October 24, 2017
Jeffrey Lewis | Arms Control Wonk
The debate over the Joint Comprehensive Plan of Action (JCPOA) can be pretty tiresome. Its not even a debate, so much as it is an exercise in political mobilization. For the most part, opponents trying whip up opposition are content to repeat the same falsehoods over and over again, which work well enough to rile up a base that believes the Affordable Care Act provides for death panels and that Barack Obama was born in Kenya. So believe you me, it is a rare and beautiful thing when opponents invent a totally novel falsehood! The Wall Street Journal has published an op-ed is that is the blue-footed booby of calumnies against the deal.
President Moon Jae-in vowed to swiftly resume construction of two nuclear reactors on Sunday in response to a panel’s recommendation to reject Moon’s campaign pledge to scrap the $7.5 billion-worth project. The administration, however, will push ahead with its initiative to phase out nuclear power by halting plans to build any new plants and advocating for renewable, eco-friendly energy.
Colin Clark | Breaking Defense
The Air Force Chief of Staff appeared to be talking about putting nuclear-armed bombers back on 24-hour alert, but the man who’d make the decision, the head of Strategic Command, wasn’t. After my colleague Marcus Weisgerber reported that Gen. David Goldfein said the Air Force was considering putting bombers back on alert, I checked with Strategic Command, since they are the ones who make operational decisions about the use of nuclear weapons systems.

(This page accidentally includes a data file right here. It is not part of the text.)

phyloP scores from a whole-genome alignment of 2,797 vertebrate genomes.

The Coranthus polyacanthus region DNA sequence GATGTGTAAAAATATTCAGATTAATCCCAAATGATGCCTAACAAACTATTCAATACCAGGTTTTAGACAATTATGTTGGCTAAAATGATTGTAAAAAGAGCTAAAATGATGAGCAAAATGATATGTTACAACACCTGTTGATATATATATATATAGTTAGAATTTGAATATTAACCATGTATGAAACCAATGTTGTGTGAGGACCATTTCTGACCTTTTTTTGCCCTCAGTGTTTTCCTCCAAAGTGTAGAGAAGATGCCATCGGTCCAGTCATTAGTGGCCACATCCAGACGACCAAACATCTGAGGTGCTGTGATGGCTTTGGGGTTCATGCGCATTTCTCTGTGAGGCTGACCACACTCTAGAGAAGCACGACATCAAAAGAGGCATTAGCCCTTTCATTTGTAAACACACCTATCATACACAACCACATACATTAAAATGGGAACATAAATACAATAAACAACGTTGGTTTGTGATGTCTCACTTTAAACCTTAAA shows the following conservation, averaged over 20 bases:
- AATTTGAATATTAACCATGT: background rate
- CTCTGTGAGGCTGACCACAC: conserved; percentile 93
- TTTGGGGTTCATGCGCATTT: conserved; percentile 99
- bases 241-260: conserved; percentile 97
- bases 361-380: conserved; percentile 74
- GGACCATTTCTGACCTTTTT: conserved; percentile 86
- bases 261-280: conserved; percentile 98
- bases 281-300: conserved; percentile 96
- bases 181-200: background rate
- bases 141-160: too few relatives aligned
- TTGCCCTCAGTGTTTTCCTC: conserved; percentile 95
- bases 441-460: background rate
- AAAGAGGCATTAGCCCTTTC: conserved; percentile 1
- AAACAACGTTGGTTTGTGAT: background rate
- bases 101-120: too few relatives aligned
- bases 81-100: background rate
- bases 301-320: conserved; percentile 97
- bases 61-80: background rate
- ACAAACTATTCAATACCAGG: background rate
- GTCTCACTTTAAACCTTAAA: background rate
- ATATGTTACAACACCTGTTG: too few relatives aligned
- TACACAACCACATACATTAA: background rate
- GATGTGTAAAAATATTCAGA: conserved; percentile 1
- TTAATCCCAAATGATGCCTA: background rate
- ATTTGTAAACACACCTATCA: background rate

The Russian Defense Ministry is planning to conduct two drop tests of the heavy liquid-fueled RS-28 Sarmat intercontinental ballistic missile (referred to by NATO as SS-X-30 Satan 2) at the Plesetsk Cosmodrome before the end of 2017, local media reported Monday, citing sources close to the ministry. The missile is capable of carrying 10-15 warheads and flying at supersonic speed. According to the Russian Kommersant newspaper, the tests have been postponed several times, since the launching silo and the missile itself were not finished. The problems have now been solved and if the first test is successful, the second one will be also conducted this year, the media outlet added.
South Korea's top diplomat has said North Korea is quickly reaching the stage of possessing complete nuclear capabilities, as she visited Europe to seek international cooperation on the issue. In an interview with Yonhap News Agency in Brussels on Saturday, Foreign Minister Kang Kyung-wha also said North Korea is prepared to carry out additional provocations at any time.
Tristan Volpe, Ulrich Kühn and Bert Thompson
Days after the 2016 U.S. election, a small group of German experts began to publicly debate whether Berlin should pursue one of three nuclear options. A new open source data base documents this short-lived nuclear debate from October 2016 until September 2017, and suggests that the discussion was not a chimeric response to an impeding threat or an ill-designed attempt to signal concerns to either Washington or Moscow. Instead, as several primary sources indicate, the debate appears to have been crafted to familiarize the German public with strategic nuclear policy issues.